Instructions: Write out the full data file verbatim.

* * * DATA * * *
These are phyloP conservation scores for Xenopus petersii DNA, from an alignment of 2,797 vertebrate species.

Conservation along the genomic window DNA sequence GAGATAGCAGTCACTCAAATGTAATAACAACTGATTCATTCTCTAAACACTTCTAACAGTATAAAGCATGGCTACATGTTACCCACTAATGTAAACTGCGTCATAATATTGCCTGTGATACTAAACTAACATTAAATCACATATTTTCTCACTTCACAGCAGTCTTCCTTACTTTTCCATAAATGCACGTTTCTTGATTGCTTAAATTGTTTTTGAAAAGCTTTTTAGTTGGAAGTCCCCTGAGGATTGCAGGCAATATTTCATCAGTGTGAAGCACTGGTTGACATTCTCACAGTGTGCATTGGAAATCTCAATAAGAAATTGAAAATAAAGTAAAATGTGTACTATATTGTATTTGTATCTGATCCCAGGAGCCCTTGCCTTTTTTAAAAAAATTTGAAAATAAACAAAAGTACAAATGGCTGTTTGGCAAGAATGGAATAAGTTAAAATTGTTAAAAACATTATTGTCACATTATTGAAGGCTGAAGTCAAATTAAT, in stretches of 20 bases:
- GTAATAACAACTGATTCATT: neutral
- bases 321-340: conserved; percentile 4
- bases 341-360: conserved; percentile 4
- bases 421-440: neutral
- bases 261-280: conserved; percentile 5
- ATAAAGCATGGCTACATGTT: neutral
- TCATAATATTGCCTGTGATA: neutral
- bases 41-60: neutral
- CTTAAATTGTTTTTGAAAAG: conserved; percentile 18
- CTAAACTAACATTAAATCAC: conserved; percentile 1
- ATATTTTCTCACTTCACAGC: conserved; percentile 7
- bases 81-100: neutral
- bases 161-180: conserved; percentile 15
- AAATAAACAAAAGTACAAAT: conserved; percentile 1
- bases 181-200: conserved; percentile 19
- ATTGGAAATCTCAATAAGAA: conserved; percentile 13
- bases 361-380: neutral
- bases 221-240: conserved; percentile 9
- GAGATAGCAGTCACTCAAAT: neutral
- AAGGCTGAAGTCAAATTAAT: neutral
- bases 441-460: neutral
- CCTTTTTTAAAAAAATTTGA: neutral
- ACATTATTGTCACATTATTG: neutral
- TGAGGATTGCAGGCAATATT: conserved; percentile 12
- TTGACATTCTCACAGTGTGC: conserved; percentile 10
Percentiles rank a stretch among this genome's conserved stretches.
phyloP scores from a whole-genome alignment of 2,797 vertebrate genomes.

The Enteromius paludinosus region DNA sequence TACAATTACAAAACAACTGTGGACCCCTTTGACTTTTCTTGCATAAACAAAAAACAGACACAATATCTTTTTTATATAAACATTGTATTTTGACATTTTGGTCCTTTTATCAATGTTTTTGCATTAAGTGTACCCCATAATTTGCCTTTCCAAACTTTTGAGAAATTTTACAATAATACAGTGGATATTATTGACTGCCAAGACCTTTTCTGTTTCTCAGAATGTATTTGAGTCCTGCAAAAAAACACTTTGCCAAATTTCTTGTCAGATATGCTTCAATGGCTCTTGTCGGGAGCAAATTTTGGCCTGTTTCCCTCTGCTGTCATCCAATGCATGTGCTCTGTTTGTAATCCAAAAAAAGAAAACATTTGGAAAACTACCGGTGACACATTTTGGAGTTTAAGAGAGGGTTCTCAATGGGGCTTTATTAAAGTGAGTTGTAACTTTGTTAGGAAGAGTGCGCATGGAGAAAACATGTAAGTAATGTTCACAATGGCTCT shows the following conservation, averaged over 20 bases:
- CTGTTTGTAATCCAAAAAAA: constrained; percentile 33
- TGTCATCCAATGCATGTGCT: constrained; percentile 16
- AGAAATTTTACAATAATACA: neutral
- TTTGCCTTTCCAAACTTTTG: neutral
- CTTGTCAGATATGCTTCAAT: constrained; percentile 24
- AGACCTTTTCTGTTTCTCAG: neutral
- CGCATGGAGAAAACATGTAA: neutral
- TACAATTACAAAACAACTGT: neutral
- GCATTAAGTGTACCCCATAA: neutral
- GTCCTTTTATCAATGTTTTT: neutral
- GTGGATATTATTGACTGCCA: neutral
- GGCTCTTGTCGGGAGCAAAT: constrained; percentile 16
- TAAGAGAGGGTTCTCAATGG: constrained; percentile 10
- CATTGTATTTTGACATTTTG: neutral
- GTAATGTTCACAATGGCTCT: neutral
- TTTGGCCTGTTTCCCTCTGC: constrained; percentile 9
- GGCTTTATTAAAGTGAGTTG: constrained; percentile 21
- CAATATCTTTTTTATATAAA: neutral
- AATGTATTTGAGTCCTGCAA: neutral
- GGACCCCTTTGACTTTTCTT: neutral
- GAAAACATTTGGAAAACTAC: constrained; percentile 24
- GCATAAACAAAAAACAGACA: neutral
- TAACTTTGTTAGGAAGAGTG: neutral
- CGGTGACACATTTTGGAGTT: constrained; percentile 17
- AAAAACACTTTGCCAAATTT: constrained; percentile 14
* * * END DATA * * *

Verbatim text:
These are phyloP conservation scores for Xenopus petersii DNA, from an alignment of 2,797 vertebrate species.

Conservation along the genomic window DNA sequence GAGATAGCAGTCACTCAAATGTAATAACAACTGATTCATTCTCTAAACACTTCTAACAGTATAAAGCATGGCTACATGTTACCCACTAATGTAAACTGCGTCATAATATTGCCTGTGATACTAAACTAACATTAAATCACATATTTTCTCACTTCACAGCAGTCTTCCTTACTTTTCCATAAATGCACGTTTCTTGATTGCTTAAATTGTTTTTGAAAAGCTTTTTAGTTGGAAGTCCCCTGAGGATTGCAGGCAATATTTCATCAGTGTGAAGCACTGGTTGACATTCTCACAGTGTGCATTGGAAATCTCAATAAGAAATTGAAAATAAAGTAAAATGTGTACTATATTGTATTTGTATCTGATCCCAGGAGCCCTTGCCTTTTTTAAAAAAATTTGAAAATAAACAAAAGTACAAATGGCTGTTTGGCAAGAATGGAATAAGTTAAAATTGTTAAAAACATTATTGTCACATTATTGAAGGCTGAAGTCAAATTAAT, in stretches of 20 bases:
- GTAATAACAACTGATTCATT: neutral
- bases 321-340: conserved; percentile 4
- bases 341-360: conserved; percentile 4
- bases 421-440: neutral
- bases 261-280: conserved; percentile 5
- ATAAAGCATGGCTACATGTT: neutral
- TCATAATATTGCCTGTGATA: neutral
- bases 41-60: neutral
- CTTAAATTGTTTTTGAAAAG: conserved; percentile 18
- CTAAACTAACATTAAATCAC: conserved; percentile 1
- ATATTTTCTCACTTCACAGC: conserved; percentile 7
- bases 81-100: neutral
- bases 161-180: conserved; percentile 15
- AAATAAACAAAAGTACAAAT: conserved; percentile 1
- bases 181-200: conserved; percentile 19
- ATTGGAAATCTCAATAAGAA: conserved; percentile 13
- bases 361-380: neutral
- bases 221-240: conserved; percentile 9
- GAGATAGCAGTCACTCAAAT: neutral
- AAGGCTGAAGTCAAATTAAT: neutral
- bases 441-460: neutral
- CCTTTTTTAAAAAAATTTGA: neutral
- ACATTATTGTCACATTATTG: neutral
- TGAGGATTGCAGGCAATATT: conserved; percentile 12
- TTGACATTCTCACAGTGTGC: conserved; percentile 10
Percentiles rank a stretch among this genome's conserved stretches.
phyloP scores from a whole-genome alignment of 2,797 vertebrate genomes.

The Enteromius paludinosus region DNA sequence TACAATTACAAAACAACTGTGGACCCCTTTGACTTTTCTTGCATAAACAAAAAACAGACACAATATCTTTTTTATATAAACATTGTATTTTGACATTTTGGTCCTTTTATCAATGTTTTTGCATTAAGTGTACCCCATAATTTGCCTTTCCAAACTTTTGAGAAATTTTACAATAATACAGTGGATATTATTGACTGCCAAGACCTTTTCTGTTTCTCAGAATGTATTTGAGTCCTGCAAAAAAACACTTTGCCAAATTTCTTGTCAGATATGCTTCAATGGCTCTTGTCGGGAGCAAATTTTGGCCTGTTTCCCTCTGCTGTCATCCAATGCATGTGCTCTGTTTGTAATCCAAAAAAAGAAAACATTTGGAAAACTACCGGTGACACATTTTGGAGTTTAAGAGAGGGTTCTCAATGGGGCTTTATTAAAGTGAGTTGTAACTTTGTTAGGAAGAGTGCGCATGGAGAAAACATGTAAGTAATGTTCACAATGGCTCT shows the following conservation, averaged over 20 bases:
- CTGTTTGTAATCCAAAAAAA: constrained; percentile 33
- TGTCATCCAATGCATGTGCT: constrained; percentile 16
- AGAAATTTTACAATAATACA: neutral
- TTTGCCTTTCCAAACTTTTG: neutral
- CTTGTCAGATATGCTTCAAT: constrained; percentile 24
- AGACCTTTTCTGTTTCTCAG: neutral
- CGCATGGAGAAAACATGTAA: neutral
- TACAATTACAAAACAACTGT: neutral
- GCATTAAGTGTACCCCATAA: neutral
- GTCCTTTTATCAATGTTTTT: neutral
- GTGGATATTATTGACTGCCA: neutral
- GGCTCTTGTCGGGAGCAAAT: constrained; percentile 16
- TAAGAGAGGGTTCTCAATGG: constrained; percentile 10
- CATTGTATTTTGACATTTTG: neutral
- GTAATGTTCACAATGGCTCT: neutral
- TTTGGCCTGTTTCCCTCTGC: constrained; percentile 9
- GGCTTTATTAAAGTGAGTTG: constrained; percentile 21
- CAATATCTTTTTTATATAAA: neutral
- AATGTATTTGAGTCCTGCAA: neutral
- GGACCCCTTTGACTTTTCTT: neutral
- GAAAACATTTGGAAAACTAC: constrained; percentile 24
- GCATAAACAAAAAACAGACA: neutral
- TAACTTTGTTAGGAAGAGTG: neutral
- CGGTGACACATTTTGGAGTT: constrained; percentile 17
- AAAAACACTTTGCCAAATTT: constrained; percentile 14